We hear the phrase Tech Bubbles quite often. Even more popular is the phrase dot com tech bubble. What do they mean? How did they come about? In an increasingly digital age with continuous technological advancements, we get innovative new tech companies every now and then. We will investigate what these companies have to do with tech bubbles and how these bubbles eventually burst.
What are tech bubbles?
A tech bubble relates to a sudden and unsustainable market rise due to increased speculation in technology stocks. These speculations lead to swift share price growth. Usually, bubbles form when excessive capital is accumulated, usually at the ending phases of a credit cycle, and is desperate in its search for alphas in saturated markets. Even though value may be initially created, a huge number of the Initial Public Offerings (IPOs) will fail.
Tech bubbles may come about due to technology stocks in specific technological areas or may take the tech industry as a whole. At the peak of the bubble, many tech companies seek to go public and release their IPOs to capitalize on the market hype. Investors buy these stocks at overinflated values by capitalizing on the bubble, and when investors eventually realize this, the bubble bursts.
The Dotcom Tech Bubble of the 1990s
The most famous tech bubble was the dotcom tech bubble of the 1990s. This came about due to increased technology stock equity valuations caused by investments in internet-based companies in the 1990s. the 90s internet was an increasingly popular place with new companies emerging and seemingly thriving. Cisco, Oracle, and Intel’s stock were on the rise. The companies were providing all the new startups and companies with their technological requirements.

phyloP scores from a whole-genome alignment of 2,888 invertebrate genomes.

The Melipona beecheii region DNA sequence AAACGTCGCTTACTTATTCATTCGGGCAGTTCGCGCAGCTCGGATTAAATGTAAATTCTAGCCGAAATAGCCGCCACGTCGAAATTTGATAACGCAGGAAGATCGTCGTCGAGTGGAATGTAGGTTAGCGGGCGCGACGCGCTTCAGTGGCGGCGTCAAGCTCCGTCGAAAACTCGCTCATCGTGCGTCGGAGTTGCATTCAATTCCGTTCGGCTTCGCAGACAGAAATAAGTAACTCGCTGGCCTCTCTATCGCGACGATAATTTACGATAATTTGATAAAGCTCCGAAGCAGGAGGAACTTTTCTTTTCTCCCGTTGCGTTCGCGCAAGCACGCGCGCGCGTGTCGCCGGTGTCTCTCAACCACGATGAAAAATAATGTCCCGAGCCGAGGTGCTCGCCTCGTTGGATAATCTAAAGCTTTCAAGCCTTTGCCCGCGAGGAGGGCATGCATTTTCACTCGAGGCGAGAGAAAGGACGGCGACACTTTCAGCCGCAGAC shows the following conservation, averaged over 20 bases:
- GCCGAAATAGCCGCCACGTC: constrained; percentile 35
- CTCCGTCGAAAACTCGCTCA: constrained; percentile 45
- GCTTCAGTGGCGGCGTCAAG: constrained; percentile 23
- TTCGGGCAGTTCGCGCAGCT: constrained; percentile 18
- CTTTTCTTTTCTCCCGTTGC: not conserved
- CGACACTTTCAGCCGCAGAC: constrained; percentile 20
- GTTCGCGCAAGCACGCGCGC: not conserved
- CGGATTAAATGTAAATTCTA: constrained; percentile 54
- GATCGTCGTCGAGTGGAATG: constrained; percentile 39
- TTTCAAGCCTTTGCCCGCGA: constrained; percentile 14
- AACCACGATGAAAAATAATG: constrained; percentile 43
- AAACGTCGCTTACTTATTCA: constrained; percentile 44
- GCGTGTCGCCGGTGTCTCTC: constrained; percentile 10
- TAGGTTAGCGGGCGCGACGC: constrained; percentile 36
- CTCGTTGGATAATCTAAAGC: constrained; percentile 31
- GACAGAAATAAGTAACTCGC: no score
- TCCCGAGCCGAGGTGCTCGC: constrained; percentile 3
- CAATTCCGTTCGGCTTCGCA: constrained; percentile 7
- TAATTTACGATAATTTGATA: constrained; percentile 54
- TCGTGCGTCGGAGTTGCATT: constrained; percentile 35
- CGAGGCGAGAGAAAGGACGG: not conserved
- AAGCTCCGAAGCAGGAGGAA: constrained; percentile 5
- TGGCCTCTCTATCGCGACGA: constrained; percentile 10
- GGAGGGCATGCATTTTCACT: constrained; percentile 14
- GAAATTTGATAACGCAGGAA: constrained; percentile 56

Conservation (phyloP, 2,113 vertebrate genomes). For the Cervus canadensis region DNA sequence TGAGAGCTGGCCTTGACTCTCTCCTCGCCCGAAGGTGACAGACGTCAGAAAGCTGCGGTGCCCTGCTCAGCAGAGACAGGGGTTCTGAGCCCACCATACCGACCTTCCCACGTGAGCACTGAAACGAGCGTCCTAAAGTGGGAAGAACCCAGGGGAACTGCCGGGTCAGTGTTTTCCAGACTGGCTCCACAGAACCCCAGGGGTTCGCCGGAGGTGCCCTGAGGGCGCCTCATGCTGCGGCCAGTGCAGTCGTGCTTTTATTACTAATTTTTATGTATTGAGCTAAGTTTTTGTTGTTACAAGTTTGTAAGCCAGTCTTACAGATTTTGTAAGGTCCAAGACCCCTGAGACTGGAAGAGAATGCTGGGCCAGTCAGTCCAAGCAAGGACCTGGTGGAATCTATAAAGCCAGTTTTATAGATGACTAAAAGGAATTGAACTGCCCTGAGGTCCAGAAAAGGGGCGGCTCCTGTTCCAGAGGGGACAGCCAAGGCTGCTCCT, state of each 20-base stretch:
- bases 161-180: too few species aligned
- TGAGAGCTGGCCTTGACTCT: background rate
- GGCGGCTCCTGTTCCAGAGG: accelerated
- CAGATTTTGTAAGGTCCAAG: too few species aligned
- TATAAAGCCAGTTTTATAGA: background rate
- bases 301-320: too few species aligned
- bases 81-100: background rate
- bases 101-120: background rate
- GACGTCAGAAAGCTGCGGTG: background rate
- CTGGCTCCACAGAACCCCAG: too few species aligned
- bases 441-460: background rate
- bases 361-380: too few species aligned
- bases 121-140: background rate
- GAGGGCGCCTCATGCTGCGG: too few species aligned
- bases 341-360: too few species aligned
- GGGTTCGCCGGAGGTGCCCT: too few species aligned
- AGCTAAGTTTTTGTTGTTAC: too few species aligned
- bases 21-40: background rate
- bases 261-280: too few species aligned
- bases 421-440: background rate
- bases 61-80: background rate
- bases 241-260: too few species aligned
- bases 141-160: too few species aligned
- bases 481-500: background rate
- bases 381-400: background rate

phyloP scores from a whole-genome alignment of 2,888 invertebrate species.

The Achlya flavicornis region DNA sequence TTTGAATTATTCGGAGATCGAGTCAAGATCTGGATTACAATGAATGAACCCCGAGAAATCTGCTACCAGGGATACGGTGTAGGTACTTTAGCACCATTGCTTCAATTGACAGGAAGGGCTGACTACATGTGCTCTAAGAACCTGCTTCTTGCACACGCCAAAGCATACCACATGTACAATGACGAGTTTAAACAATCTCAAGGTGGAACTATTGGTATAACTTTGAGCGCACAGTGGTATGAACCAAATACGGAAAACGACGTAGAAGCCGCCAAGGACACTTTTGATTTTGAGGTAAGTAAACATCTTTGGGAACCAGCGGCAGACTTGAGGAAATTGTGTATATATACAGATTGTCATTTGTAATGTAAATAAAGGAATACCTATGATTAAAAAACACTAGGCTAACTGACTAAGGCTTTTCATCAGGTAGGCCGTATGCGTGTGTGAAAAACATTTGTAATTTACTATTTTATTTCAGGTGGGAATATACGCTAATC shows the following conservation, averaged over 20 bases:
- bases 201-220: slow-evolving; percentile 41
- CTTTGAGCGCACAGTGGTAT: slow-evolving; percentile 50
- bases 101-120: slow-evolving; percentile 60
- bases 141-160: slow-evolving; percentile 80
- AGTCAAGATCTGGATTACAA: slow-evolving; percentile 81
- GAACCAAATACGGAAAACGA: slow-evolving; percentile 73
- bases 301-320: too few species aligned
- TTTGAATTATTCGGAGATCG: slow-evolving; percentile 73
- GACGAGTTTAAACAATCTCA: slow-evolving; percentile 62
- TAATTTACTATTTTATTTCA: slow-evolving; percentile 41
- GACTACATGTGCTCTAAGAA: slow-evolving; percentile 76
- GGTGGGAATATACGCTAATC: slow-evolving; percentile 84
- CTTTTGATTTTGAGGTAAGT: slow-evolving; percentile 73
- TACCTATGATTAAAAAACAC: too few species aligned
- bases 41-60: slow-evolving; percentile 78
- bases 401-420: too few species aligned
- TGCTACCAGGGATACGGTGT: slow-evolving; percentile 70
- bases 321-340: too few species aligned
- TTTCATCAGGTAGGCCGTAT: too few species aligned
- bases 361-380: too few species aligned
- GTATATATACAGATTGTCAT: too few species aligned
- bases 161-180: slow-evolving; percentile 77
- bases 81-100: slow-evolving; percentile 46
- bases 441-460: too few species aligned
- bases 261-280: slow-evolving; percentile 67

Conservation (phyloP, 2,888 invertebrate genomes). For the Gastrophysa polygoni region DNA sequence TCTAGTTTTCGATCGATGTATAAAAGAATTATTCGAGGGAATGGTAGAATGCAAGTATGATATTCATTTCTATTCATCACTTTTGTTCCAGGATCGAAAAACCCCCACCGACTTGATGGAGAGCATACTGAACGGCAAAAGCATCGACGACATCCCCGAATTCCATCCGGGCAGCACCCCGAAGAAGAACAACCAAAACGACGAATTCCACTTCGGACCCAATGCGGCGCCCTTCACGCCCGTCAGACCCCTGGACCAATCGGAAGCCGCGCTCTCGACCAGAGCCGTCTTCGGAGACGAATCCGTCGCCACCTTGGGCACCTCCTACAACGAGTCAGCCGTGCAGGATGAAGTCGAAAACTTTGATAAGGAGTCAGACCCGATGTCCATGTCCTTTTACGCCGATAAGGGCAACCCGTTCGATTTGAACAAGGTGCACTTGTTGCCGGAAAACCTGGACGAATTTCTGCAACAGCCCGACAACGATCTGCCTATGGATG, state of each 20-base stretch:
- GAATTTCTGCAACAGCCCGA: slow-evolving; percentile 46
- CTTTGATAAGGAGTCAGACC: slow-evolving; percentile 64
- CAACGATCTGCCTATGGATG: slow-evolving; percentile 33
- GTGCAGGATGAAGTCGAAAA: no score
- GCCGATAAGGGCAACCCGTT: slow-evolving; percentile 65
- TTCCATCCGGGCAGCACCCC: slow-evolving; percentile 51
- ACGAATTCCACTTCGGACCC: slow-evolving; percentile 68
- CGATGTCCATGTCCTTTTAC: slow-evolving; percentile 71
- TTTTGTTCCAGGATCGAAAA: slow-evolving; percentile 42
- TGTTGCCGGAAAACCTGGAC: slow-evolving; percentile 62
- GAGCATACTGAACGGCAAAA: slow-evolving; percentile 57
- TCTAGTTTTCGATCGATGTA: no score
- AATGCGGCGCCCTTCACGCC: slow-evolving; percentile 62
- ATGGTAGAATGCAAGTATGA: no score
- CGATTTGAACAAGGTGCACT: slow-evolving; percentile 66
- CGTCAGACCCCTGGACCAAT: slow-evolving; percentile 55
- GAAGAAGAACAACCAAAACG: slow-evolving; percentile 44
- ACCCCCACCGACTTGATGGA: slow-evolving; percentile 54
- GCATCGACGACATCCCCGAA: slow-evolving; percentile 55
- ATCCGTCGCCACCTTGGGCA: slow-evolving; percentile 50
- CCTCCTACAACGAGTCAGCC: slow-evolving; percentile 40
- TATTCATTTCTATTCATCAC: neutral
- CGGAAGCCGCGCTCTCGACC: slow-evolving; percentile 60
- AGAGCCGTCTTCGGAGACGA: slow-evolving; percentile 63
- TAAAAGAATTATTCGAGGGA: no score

Investors invested money into internet startups during the 90s hoping that those startups would eventually become profitable. Most of these investors and venture capitalists abandoned a cautious approach for fear of not being able to capitalize on the increased usage of the internet. This led to investors freely pouring money into any company with “.com” in it, looking to find the next big thing. Valuations were based on future profits that had not even been incurred yet, leading to over-inflation of stock prices.
How the Bubble Burst
As these internet companies started to gain funding, the competition got stiffer. They were getting huge capital influxes and were under pressure to grow and become profitable quickly. By 1999, 39% of ever “venture capital investments” were going to internet startups. That year, 295 of the 457 IPOs were of internet companies, followed by 91 in the first quarter of 2000.
The “Nasdaq index” was at its highest on March 10, 2000, at 5048. This was near twice the amount of the previous year. Right when the market was at its peak, many leading tech companies like Dell and Cisco placed huge sell orders on their stocks. This led to panic selling among investors. Within a few weeks, the stock market dropped 10% in valuation. As capital from investments dried up, dotcom companies who relied on these cash-heavy investments lifeline. Those companies who had capitalized on the tech bubble lost hundreds of millions of dollars within months, becoming essentially worthless. As 2001 ended, several publicly traded dotcom companies gave up and closed shop, leading to wastage of trillions of dollars of capital investments.
However, there are several famous companies that survived the bubble. These include Amazon, eBay, and Priceline.
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What do you think about the dotcom tech bubble? Do you think another tech bubble may soon be on the rise, with the likes of bitcoin and mobile applications becoming popular? Let us know in the comments below!